What intrigued you about Ian Hunter as a songwriter and leader?
I :
I wouldn’t know what you would have called him when I was 11, but now I would say it was his distinctive vocal delivery, the ‘better than Dylan’ lyrics and the fact that he didn’t appear like anyone. one of inaccessible. All three still ring true for me.

Ian Hunter and Joe Elliott on Speakeasy

Ian Hunter and Joe Elliott on PBS ‘ Speakeasy

Are you as big a Bob Dylan fan as Ian Hunter is?
I : I am in the camp “the others make their songs better”.

Related: Hunter was among those who joined Def Leppard for a celebrity jam when they were inducted into Rock Hall 2019

The wild and tumultuous concerts of Mott The Hoople were incredible. Why have they had such disappointing album sales?
I : Ah, the $ 64,000 question! Maybe because if everyone who saw them live bought an album, it wasn’t enough to rank at the time. You needed the massive thrust of a sudden, which they didn’t have until “Dudes”.

Where did the band initially fit into the music scene in England, and how did that change after Bowie (and Mick Ronson) got involved?
I : They were musically everywhere until [1971’s] Brain capers, which was very charming. After that, I think the dynamic changed when Bowie suggested Ian go ahead, which apparently didn’t go very well with the rest of the group. Verden & Ralpher ultimately resigned.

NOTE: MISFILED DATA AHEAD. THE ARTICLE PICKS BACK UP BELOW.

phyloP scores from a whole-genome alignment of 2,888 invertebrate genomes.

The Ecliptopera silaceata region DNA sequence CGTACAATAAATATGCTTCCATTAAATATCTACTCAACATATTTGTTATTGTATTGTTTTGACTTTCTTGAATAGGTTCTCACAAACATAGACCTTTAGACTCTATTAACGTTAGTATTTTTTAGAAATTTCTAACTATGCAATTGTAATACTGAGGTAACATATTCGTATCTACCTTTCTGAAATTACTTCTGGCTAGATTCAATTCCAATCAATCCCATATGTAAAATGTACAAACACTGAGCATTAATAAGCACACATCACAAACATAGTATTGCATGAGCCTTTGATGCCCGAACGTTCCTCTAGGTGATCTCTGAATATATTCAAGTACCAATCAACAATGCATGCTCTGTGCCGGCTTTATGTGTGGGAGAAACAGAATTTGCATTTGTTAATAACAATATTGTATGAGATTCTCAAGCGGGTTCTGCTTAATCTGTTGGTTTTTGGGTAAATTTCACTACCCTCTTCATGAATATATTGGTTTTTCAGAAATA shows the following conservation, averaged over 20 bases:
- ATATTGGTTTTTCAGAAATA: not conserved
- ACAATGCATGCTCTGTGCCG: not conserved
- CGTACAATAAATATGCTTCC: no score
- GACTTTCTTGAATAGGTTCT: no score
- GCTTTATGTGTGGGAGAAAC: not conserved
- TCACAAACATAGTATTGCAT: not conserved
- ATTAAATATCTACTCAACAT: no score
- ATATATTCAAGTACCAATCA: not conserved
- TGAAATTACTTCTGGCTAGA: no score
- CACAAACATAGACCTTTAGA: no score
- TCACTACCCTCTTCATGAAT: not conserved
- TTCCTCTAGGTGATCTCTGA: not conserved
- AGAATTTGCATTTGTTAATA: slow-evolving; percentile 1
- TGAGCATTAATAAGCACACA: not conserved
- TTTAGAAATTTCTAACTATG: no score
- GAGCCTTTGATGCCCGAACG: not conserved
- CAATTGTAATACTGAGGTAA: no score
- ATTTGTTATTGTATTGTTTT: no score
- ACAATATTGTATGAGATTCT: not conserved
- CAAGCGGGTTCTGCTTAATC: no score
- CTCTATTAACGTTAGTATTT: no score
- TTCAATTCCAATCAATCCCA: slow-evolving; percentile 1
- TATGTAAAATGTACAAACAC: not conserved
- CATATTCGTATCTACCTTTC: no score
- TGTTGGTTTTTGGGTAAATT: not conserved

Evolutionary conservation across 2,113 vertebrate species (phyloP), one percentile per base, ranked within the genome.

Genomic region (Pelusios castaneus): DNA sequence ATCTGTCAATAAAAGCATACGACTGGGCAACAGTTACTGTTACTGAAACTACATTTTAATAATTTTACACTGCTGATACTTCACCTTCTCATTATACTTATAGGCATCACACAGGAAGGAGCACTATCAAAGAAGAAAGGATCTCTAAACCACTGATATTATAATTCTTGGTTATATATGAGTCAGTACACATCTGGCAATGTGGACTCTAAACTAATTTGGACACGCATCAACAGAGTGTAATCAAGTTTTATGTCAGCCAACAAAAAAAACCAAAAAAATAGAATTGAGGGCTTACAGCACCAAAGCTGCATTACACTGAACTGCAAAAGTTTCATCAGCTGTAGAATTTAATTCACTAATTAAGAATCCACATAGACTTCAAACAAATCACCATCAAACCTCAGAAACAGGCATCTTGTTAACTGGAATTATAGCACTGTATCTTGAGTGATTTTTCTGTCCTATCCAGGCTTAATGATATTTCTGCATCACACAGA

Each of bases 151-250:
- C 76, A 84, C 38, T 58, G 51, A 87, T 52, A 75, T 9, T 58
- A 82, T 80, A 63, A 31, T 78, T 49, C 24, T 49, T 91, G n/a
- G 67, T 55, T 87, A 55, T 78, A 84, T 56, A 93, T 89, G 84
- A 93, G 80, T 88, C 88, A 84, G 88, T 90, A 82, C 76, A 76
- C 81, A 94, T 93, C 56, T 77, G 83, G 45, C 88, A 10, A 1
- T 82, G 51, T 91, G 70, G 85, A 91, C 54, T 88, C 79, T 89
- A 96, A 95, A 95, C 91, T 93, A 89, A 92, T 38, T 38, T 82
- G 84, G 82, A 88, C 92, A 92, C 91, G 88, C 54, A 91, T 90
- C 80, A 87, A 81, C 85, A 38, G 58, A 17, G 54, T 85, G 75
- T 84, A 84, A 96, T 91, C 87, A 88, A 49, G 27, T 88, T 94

Did you enjoy Ariel Bender as much as Mick Ralphs (originally) on guitar?
I : Not back then cause I never heard that [on the live album]. If I had seen it as my comrades had done, I might have had a different opinion. At The hoop, there’s not much to judge it, as it’s such a keyboard heavy album, but it does have its moments on “Marionette” and “Crash Street Kidds”.

What do you think of Overend Watts (bass) and Verden Allen (keyboards)?
I : Overend Watts is a great guy. He’s always been great to me. In 1984 he gave me about 12 cassettes with all this unreleased stuff on them (a lot of which came out on the 1999 box set, a lot that didn’t) with handwritten notes, which was super cool of him. . He gave me a piggy bank from his flea market that I obviously still have, and when I saw him in 2009 at the reunion concerts, we picked up where we left off a few years earlier. The people in the groups seem pretty good at doing this. I first met Verden at the MTH convention in 1999. He was playing with his own band that night so the opportunity to converse was limited but he is very sympathetic. My favorite Hammond organ player!

What did Mott The Hoople teach you?
I : Don’t break up when the going gets tough! They could and should have been huge, but they weren’t.

How much did you enjoy playing their material in your Down N ‘Outz side band?
I : Oh, so much! We didn’t have much luck doing MTH until album number two but it was worth the wait!

What is your relationship with former Mott members now?
I : Well, to be honest Ian is the only one I have regular contact with, but I saw Mick at the Bad Company concert in Dublin about a month ago. I love him, a great person and a great player.

What are your three favorite Hoople albums and songs?
I : The albums are Mott (1973), The hoop (1974) and Wildlife (1971). The songs are “All the Young Dudes”, “Marionette” and “Roll Away the Stone”. It was impossible! It will change tomorrow.

To concern a live version of “Roll Away the Stone”

Hunter turned 81 on June 3, 2020. On September 30, 2019, he announced that he was suffering from a “severe case of tinnitus.” The group leader was advised by his doctors to “stop happening until this condition goes away.”

Madeline Bocaro